“Agriculture and culture are the same thing: they even share the root of a word!” exclaims Adnen Helali with enthusiasm, reflecting on the reasons that pushed him to submit the idea of a live multi-disciplinary show as a project proposal.

“These agricultural women workers are artists themselves as they celebrate the love of their land, the rejection of exodus and their affection for a long-abandoned mountain,” Adnen, who is a poet himself, says.

Set up as an interactive performance, the show brings the audience into the world of these agricultural workers, by allowing them to taste, smell and feel what it means to be a woman working the land. In addition to songs celebrating traditional agricultural products like the rosemary or the “figues de barbarie” (also known as prickly pears), the female performers distillate essential oils generated from their crops during the show, allowing the spectator to plunge into a world of wonders.

All senses are awoken, as women take on dancing, singing and playing alongside local break-dancers, musicians and professional dancers. “It is a spectacular and imaginative celebration of everything our Centre is about: an art that is not utopian and detached from reality, but rather a concrete manifestation of the new ecosystem we are trying to build in the region,” Adnen explains.

“Amidst the immense hardships they experience, these women also bring singing, smiling, and joking around their work in the fields,” reacts Adnen. “They are expressing all sorts of talents. And this is what we want to celebrate here, in addition to their creations from the land.”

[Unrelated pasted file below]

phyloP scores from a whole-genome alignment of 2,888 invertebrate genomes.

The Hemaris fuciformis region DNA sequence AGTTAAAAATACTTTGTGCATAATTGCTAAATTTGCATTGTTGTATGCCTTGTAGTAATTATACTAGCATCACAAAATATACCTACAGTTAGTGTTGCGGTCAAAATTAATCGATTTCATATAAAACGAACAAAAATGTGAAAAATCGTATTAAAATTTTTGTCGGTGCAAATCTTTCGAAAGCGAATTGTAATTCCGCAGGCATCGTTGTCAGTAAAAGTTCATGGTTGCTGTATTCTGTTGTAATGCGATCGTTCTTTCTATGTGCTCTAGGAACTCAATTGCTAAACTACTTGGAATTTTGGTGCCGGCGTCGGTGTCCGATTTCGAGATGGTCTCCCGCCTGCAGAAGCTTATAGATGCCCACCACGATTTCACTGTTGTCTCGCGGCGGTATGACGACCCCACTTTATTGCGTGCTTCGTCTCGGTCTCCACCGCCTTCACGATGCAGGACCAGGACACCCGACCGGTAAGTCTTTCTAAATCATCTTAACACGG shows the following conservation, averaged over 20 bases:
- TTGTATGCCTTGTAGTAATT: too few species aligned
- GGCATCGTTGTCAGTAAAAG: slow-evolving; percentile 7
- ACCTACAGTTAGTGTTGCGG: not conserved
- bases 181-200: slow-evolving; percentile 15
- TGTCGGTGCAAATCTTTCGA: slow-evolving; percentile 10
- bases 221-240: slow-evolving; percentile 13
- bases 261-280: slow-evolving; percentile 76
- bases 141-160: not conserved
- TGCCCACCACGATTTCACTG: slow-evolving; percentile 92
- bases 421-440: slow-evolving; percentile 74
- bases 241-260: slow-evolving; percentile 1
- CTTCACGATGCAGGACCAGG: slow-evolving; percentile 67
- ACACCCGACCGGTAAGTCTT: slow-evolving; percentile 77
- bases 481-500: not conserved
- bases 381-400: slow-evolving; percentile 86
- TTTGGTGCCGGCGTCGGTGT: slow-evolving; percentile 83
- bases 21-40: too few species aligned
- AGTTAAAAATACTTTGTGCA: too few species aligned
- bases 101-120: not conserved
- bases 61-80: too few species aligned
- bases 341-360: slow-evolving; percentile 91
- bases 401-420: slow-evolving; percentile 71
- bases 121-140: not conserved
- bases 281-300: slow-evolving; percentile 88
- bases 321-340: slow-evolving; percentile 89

A thirst for culture: ways to fight extremism

Climbing on stage, Saliha bursts in laughter, reacting to the joke of one of her fellow actresses, Yassayah. The exchanges are genuine, emotional, but always cheerful.

“For these women, the play is not just a way to earn an income. It is a platform where they get to discover new feelings. When they perform, they plunge into a whole new atmosphere, where they feel fulfilled and seen,” explains Adnen.

Three rehearsals have already taken place, and the director expects a thousand spectators to show up to the premiere. “When there is a show in a small village, everyone comes. You can have up to 1,000 spectators when in a big city you can barely get 300 people. There is a real need and desire for culture!”

Whilst the play is scheduled to be inaugurated at the end of April 2023 in Mahdia, the women are already pleading for a follow-up. “We are in the process of rewriting the first script, in order to make it more professional, and to ensure a perfect control of the scene, the materials and the time. We also want to replicate the concept in other regions such as in Kef, Gafsa…” Adnen concludes, highlighting again this “thirst for culture and entertainment that prevails in our remote areas”.

The Programme

Women Workers in Agriculture: Inclusion, Networking, Emancipation (or ‘Femmes travailleuses dans l’Agriculture: Inclusion, Réseautage, Emancipation – FAIRE’) is a €1.1 million programme funded by the European Union through the Neighbourhood Instrument and enlargement negotiations.

The general objective is to support civil society in the promotion of the fundamental rights of women in rural areas in Tunisia. More specifically, it seeks to consolidate the initiatives of institutional, associative and trade union actors for the application of the economic and social rights of women working in agriculture in the regions of Jendouba, Kasserine, Mahdia, Sidi Bouzid, Sfax.